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Where Are the Soldiers?

Our ongoing battle with COVID-19 is unlike prior conflicts that most Americans can relate to. It’s not a territorial issue or a clash of political ideology. It has nothing to do with tribal or ethnic or economic differences, nor is it related to religious beliefs. It’s not even a fight against human opponents. But it is a serious battle with deadly consequences, and wartime analogies seem appropriate.

Our opponent has targeted all of humanity, not just a subgroup. It is stealthy, not easily noticed until it has struck. Those infected have no inherent defenses and must suffer through the symptoms and complications. Sometimes they don’t survive. The virus shows no compassion or mercy.

We can carry this wartime analogy a bit further. Our medical providers are doing everything they can to aid and comfort the casualties. But without effective treatments, the medical teams are frustratingly limited in the assistance they can offer. Meanwhile, researchers are frantically searching for treatments and preventatives for a disease that we had never encountered until very recently. We can hope that they will ultimately be successful, but the near term fight continues without miracle drugs or vaccines.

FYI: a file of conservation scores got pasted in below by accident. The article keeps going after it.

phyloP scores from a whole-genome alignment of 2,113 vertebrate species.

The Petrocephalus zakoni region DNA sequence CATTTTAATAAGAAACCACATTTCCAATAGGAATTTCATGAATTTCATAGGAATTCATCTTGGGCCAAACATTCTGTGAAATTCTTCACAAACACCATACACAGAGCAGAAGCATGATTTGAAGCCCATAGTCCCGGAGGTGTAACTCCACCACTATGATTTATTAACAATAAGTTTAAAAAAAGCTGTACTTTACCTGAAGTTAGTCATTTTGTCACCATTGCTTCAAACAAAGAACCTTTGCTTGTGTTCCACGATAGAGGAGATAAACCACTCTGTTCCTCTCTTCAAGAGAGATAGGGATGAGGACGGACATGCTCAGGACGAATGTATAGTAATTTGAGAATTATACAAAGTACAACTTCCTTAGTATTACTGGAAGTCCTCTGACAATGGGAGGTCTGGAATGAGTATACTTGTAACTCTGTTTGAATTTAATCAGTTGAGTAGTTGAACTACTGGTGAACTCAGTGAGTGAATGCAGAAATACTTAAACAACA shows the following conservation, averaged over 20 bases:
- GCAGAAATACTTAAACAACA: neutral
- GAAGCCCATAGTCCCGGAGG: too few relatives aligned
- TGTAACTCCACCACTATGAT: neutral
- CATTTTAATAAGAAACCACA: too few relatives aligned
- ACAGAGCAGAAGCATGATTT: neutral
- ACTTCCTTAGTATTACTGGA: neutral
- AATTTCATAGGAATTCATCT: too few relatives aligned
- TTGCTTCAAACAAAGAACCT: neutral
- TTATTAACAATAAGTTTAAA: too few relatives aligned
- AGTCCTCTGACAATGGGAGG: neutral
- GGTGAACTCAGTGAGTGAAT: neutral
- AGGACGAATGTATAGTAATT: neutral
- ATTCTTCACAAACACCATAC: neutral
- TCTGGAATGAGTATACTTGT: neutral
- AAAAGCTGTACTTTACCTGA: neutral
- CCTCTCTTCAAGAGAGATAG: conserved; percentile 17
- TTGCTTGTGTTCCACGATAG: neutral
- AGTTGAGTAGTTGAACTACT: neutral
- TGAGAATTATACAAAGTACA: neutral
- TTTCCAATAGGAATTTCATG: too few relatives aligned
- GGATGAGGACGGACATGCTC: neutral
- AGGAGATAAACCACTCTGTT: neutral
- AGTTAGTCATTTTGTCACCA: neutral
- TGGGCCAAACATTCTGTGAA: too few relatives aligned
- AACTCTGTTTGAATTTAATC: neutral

Our federal, state and county decision-makers are trying to weigh possible strategies and countermeasures that could be used to fight this insidious disease. Arguments rage and the options change as we learn more about the virus and as the infection spreads. The resulting guidance to the public is based on the few practical steps that we do know will slow the transmission of infection: stay put, stay apart and sanitize anything suspect.

But where are the front line troops, the people actually carrying the fight in the field? Who is facing the enemy and taking daily action? That happens to be US! We, the people, are the soldiers in this war. What we do and how long we do it will determine how the battle plays out.

If we all abide by stay-at-home and workplace guidance and are diligent in keeping things sanitized, we can beat this virus. But if we lose heart, back down, ignore proclamations and revert to old ways before the infection chain is truly broken, we will allow it to continue on. It will have been we the people that failed in the war.

It would be foolhardy to assume that a magical cure will show up in the next few days to solve this problem for us. How WE behave today and tomorrow and in the weeks to come will determine the outcome. There is nobody else to blame.

We are the soldiers.

By Dale Knutsen

Lake Almanor

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